Endpoints News

Keep reading Endpoints with a free subscription

Unlock this story instantly and join 90,300+ biopharma pros reading Endpoints daily — and it's free.

Donald Trump and White House chief of staff Mark Meadows, before boarding Marine One (Getty Images)

Pric­ing deal col­laps­es over Big Phar­ma's re­fusal to is­sue $100 'cash card­s' be­fore the elec­tion — re­port

Late in August, as negotiations on a pricing deal with President Trump reached a boiling point, PhRMA president Stephen Ubl sent an email update to the 34 biopharma chiefs that sit on his board. He wrote that if the industry did not agree to pay for a $100 “cash card” sent to seniors before November, White House chief of staff Mark Meadows was going to tell the news media Big Pharma was refusing to “share the savings” with the elderly — and that all of the blame for failed drug pricing negotiations would lie squarely on the industry.

Dan Skovronsky, Eli Lilly CSO

An­a­lysts are quick to pan Eli Lil­ly's puz­zling first cut of pos­i­tive clin­i­cal da­ta for its Covid-19 an­ti­body

Eli Lilly spotlighted a success for one of 3 doses of their closely-watched Covid-19 antibody drug Wednesday morning. But analysts quickly highlighted some obvious anomalies that could come back to haunt the pharma giant as it looks for an emergency use authorization to launch marketing efforts.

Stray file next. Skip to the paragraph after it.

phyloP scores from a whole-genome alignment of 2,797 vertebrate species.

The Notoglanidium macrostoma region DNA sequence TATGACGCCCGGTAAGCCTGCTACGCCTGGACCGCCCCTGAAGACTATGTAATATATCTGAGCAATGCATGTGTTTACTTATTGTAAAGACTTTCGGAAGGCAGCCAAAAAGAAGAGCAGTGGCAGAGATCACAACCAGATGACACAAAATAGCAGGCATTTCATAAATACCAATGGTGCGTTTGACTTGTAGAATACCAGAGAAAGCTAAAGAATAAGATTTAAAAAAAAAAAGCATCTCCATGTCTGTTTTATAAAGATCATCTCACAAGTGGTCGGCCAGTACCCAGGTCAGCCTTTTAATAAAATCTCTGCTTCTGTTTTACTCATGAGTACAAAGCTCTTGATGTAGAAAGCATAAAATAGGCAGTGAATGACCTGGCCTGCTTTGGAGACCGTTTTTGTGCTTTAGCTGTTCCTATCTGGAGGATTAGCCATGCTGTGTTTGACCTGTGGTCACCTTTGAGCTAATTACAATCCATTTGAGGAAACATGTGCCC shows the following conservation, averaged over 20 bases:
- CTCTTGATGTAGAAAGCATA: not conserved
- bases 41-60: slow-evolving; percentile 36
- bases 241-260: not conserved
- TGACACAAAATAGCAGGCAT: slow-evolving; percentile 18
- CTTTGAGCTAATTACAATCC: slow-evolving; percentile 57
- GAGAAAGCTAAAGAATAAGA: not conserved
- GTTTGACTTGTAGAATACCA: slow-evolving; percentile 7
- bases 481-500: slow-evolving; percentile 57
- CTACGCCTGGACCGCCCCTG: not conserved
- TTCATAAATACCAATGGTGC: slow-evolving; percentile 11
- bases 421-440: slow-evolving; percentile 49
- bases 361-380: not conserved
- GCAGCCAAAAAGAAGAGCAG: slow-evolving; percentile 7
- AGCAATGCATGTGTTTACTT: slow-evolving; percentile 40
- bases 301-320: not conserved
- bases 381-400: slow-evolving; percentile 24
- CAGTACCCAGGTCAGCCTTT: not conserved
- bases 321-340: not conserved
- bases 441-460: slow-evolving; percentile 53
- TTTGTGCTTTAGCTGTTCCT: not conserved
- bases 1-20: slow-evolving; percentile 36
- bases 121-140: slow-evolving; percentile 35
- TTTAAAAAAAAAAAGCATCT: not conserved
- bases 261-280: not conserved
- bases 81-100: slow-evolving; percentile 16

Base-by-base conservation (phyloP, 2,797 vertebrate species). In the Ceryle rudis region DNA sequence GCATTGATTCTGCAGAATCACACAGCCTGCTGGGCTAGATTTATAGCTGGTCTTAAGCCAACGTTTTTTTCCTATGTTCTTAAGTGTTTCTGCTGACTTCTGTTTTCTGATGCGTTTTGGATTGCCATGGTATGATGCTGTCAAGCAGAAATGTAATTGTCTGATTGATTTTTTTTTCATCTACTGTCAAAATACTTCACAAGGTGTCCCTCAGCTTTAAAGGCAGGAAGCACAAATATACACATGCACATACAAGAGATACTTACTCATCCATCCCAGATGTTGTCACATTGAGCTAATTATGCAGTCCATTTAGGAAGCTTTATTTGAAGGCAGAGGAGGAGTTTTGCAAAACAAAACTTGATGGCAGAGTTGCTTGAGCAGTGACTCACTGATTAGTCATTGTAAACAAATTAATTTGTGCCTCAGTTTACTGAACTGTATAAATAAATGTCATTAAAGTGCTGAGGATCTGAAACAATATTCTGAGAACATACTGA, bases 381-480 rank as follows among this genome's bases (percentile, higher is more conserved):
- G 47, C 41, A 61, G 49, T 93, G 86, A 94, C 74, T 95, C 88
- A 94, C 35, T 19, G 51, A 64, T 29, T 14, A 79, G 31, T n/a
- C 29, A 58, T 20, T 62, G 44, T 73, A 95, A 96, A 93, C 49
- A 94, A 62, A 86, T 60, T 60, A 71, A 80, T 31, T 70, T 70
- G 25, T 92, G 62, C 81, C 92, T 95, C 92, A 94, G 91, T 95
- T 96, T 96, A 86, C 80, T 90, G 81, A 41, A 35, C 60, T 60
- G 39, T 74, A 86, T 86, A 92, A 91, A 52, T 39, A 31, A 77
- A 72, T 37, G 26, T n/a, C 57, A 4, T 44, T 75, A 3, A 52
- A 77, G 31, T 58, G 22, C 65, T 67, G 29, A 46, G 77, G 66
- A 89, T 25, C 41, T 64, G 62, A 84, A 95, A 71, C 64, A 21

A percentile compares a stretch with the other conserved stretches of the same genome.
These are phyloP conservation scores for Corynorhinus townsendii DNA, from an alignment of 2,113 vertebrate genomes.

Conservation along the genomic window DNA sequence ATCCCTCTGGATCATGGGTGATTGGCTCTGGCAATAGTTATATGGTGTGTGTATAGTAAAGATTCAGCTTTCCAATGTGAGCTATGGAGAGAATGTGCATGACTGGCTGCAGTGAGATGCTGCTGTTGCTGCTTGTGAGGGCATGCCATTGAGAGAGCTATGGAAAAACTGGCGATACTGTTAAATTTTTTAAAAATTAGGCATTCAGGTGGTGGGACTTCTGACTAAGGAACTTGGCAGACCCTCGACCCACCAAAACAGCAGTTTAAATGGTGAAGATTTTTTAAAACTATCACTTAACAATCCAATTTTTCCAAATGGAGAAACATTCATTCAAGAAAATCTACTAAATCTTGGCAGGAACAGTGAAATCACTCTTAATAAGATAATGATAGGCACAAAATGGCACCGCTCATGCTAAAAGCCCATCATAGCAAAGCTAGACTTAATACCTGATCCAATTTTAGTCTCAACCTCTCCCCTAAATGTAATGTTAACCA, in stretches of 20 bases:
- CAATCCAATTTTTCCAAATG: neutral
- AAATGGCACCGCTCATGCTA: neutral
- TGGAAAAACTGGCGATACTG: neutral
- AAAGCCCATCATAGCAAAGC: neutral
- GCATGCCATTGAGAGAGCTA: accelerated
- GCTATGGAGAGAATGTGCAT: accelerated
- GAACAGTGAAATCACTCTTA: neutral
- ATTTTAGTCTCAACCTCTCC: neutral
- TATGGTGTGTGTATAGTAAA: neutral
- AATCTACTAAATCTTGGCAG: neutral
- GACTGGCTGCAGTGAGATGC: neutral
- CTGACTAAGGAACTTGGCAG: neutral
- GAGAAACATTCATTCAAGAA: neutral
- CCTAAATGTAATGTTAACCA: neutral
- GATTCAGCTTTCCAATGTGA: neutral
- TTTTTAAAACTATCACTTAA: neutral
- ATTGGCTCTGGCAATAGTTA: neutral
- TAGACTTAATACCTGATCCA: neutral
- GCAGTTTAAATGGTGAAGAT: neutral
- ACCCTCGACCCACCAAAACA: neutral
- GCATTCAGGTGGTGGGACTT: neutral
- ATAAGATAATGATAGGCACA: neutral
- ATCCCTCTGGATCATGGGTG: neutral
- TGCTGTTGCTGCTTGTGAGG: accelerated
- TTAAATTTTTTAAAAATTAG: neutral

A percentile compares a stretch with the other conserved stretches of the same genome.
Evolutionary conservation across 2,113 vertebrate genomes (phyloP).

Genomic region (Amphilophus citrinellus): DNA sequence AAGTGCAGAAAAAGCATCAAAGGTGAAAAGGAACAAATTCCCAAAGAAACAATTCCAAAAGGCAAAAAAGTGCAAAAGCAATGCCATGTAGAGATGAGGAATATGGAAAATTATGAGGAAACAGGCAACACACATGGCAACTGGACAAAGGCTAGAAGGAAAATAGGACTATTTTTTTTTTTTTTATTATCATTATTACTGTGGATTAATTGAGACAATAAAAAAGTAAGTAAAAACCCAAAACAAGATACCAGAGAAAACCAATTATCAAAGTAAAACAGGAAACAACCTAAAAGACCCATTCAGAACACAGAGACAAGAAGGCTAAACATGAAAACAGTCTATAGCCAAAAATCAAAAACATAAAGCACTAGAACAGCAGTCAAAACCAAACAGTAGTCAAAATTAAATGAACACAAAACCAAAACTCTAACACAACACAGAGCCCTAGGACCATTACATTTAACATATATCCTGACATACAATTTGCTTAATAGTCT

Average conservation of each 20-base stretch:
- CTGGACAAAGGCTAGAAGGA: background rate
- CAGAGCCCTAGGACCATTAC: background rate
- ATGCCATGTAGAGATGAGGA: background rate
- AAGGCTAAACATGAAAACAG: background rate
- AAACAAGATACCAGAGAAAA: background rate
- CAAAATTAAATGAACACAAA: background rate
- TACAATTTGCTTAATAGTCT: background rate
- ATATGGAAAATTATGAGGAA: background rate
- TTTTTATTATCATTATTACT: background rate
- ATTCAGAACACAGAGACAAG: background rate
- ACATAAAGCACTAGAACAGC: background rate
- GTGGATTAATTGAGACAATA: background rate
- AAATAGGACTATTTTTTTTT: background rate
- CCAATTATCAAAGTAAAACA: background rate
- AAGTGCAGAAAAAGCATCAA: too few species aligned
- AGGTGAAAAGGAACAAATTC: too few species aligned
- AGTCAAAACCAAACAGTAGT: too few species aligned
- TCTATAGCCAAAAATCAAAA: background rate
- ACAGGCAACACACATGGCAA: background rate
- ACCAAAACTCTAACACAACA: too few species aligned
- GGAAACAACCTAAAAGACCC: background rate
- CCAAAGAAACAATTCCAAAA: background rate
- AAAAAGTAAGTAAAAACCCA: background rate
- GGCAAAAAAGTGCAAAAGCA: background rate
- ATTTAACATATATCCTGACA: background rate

The pharma giant reported that LY-CoV555, developed in collaboration with AbCellera, significantly reduced the rate of hospitalization among patients who were treated with the antibody. The drug arm of the study had a 1.7% hospitalization rate, compared to 6% in the control group, marking a 72% drop in risk.

Endpoints News

Keep reading Endpoints with a free subscription

Unlock this story instantly and join 90,300+ biopharma pros reading Endpoints daily — and it's free.

#ES­MO20: It’s not just Keytru­da any­more — Mer­ck spot­lights 3 top ear­ly-stage can­cer drugs

Any $12 billion megablockbuster in the portfolio tends to overshadow everything else in the pipeline. Which is something Merck can tell you a little bit about.

Keytruda not only dominates the PD-(L)1 field, it looms over everything Merck does, to the point some analysts wonder if Merck is a one-trick pony.

There’s no shortage of Keytruda data on display at ESMO this weekend, but now the focus is shifting to the future role of new drugs and combos in maintaining that lead position for years to come. And the pharma giant has a special focus for 3 early-stage efforts where Roger Perlmutter’s oncology team is placing some big bets.

Endpoints News

Keep reading Endpoints with a free subscription

Unlock this story instantly and join 90,300+ biopharma pros reading Endpoints daily — and it's free.